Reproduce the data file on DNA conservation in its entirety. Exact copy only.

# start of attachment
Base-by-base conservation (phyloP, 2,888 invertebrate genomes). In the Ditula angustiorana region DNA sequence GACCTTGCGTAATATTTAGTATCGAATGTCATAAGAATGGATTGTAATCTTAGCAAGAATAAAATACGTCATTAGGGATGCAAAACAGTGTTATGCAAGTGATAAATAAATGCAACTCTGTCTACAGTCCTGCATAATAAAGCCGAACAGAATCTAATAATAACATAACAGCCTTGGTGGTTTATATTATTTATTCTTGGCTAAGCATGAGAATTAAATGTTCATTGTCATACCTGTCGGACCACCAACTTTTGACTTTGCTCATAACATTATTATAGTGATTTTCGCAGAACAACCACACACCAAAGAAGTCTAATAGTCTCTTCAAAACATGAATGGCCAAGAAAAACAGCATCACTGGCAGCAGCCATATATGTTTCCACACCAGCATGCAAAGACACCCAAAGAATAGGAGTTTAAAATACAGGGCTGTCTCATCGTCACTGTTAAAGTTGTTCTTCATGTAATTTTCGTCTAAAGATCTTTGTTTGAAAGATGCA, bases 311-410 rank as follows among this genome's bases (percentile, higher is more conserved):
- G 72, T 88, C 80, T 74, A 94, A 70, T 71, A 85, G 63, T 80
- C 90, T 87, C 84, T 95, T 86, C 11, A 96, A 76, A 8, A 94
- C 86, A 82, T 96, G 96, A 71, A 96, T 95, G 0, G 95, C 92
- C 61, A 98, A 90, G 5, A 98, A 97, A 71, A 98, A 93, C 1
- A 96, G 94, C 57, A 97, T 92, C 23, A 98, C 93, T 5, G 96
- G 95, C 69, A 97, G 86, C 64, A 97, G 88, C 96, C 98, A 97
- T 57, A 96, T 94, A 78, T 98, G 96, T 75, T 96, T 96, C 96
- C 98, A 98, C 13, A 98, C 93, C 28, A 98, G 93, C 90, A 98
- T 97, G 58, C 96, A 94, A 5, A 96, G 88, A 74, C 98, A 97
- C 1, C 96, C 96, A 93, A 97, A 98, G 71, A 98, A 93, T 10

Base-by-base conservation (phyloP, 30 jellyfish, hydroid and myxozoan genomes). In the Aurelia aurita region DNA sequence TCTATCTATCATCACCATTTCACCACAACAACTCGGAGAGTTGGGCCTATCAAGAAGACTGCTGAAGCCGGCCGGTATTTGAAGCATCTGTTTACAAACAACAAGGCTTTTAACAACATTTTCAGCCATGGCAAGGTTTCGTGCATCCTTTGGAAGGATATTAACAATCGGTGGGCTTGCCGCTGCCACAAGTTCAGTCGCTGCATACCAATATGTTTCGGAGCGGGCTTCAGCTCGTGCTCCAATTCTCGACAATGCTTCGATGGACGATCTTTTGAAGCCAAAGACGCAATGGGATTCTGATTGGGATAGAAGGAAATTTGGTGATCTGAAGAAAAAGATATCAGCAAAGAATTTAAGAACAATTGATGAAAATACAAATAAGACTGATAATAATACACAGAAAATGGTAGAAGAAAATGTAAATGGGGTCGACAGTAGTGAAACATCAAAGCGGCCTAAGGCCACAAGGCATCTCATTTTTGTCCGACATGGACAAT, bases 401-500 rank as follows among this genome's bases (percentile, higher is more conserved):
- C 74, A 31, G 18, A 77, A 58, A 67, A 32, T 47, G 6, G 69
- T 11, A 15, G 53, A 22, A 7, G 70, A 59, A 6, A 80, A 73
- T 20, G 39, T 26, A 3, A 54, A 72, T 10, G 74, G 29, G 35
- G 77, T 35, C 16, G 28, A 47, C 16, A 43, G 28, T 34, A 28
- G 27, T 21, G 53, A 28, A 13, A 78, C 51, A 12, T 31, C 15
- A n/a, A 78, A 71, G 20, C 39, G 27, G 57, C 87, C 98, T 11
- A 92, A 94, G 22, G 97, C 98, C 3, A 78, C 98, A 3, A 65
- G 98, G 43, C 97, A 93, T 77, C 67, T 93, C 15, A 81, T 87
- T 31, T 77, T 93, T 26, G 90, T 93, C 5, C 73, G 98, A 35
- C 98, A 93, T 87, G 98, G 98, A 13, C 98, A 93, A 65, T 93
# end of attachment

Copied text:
Base-by-base conservation (phyloP, 2,888 invertebrate genomes). In the Ditula angustiorana region DNA sequence GACCTTGCGTAATATTTAGTATCGAATGTCATAAGAATGGATTGTAATCTTAGCAAGAATAAAATACGTCATTAGGGATGCAAAACAGTGTTATGCAAGTGATAAATAAATGCAACTCTGTCTACAGTCCTGCATAATAAAGCCGAACAGAATCTAATAATAACATAACAGCCTTGGTGGTTTATATTATTTATTCTTGGCTAAGCATGAGAATTAAATGTTCATTGTCATACCTGTCGGACCACCAACTTTTGACTTTGCTCATAACATTATTATAGTGATTTTCGCAGAACAACCACACACCAAAGAAGTCTAATAGTCTCTTCAAAACATGAATGGCCAAGAAAAACAGCATCACTGGCAGCAGCCATATATGTTTCCACACCAGCATGCAAAGACACCCAAAGAATAGGAGTTTAAAATACAGGGCTGTCTCATCGTCACTGTTAAAGTTGTTCTTCATGTAATTTTCGTCTAAAGATCTTTGTTTGAAAGATGCA, bases 311-410 rank as follows among this genome's bases (percentile, higher is more conserved):
- G 72, T 88, C 80, T 74, A 94, A 70, T 71, A 85, G 63, T 80
- C 90, T 87, C 84, T 95, T 86, C 11, A 96, A 76, A 8, A 94
- C 86, A 82, T 96, G 96, A 71, A 96, T 95, G 0, G 95, C 92
- C 61, A 98, A 90, G 5, A 98, A 97, A 71, A 98, A 93, C 1
- A 96, G 94, C 57, A 97, T 92, C 23, A 98, C 93, T 5, G 96
- G 95, C 69, A 97, G 86, C 64, A 97, G 88, C 96, C 98, A 97
- T 57, A 96, T 94, A 78, T 98, G 96, T 75, T 96, T 96, C 96
- C 98, A 98, C 13, A 98, C 93, C 28, A 98, G 93, C 90, A 98
- T 97, G 58, C 96, A 94, A 5, A 96, G 88, A 74, C 98, A 97
- C 1, C 96, C 96, A 93, A 97, A 98, G 71, A 98, A 93, T 10

Base-by-base conservation (phyloP, 30 jellyfish, hydroid and myxozoan genomes). In the Aurelia aurita region DNA sequence TCTATCTATCATCACCATTTCACCACAACAACTCGGAGAGTTGGGCCTATCAAGAAGACTGCTGAAGCCGGCCGGTATTTGAAGCATCTGTTTACAAACAACAAGGCTTTTAACAACATTTTCAGCCATGGCAAGGTTTCGTGCATCCTTTGGAAGGATATTAACAATCGGTGGGCTTGCCGCTGCCACAAGTTCAGTCGCTGCATACCAATATGTTTCGGAGCGGGCTTCAGCTCGTGCTCCAATTCTCGACAATGCTTCGATGGACGATCTTTTGAAGCCAAAGACGCAATGGGATTCTGATTGGGATAGAAGGAAATTTGGTGATCTGAAGAAAAAGATATCAGCAAAGAATTTAAGAACAATTGATGAAAATACAAATAAGACTGATAATAATACACAGAAAATGGTAGAAGAAAATGTAAATGGGGTCGACAGTAGTGAAACATCAAAGCGGCCTAAGGCCACAAGGCATCTCATTTTTGTCCGACATGGACAAT, bases 401-500 rank as follows among this genome's bases (percentile, higher is more conserved):
- C 74, A 31, G 18, A 77, A 58, A 67, A 32, T 47, G 6, G 69
- T 11, A 15, G 53, A 22, A 7, G 70, A 59, A 6, A 80, A 73
- T 20, G 39, T 26, A 3, A 54, A 72, T 10, G 74, G 29, G 35
- G 77, T 35, C 16, G 28, A 47, C 16, A 43, G 28, T 34, A 28
- G 27, T 21, G 53, A 28, A 13, A 78, C 51, A 12, T 31, C 15
- A n/a, A 78, A 71, G 20, C 39, G 27, G 57, C 87, C 98, T 11
- A 92, A 94, G 22, G 97, C 98, C 3, A 78, C 98, A 3, A 65
- G 98, G 43, C 97, A 93, T 77, C 67, T 93, C 15, A 81, T 87
- T 31, T 77, T 93, T 26, G 90, T 93, C 5, C 73, G 98, A 35
- C 98, A 93, T 87, G 98, G 98, A 13, C 98, A 93, A 65, T 93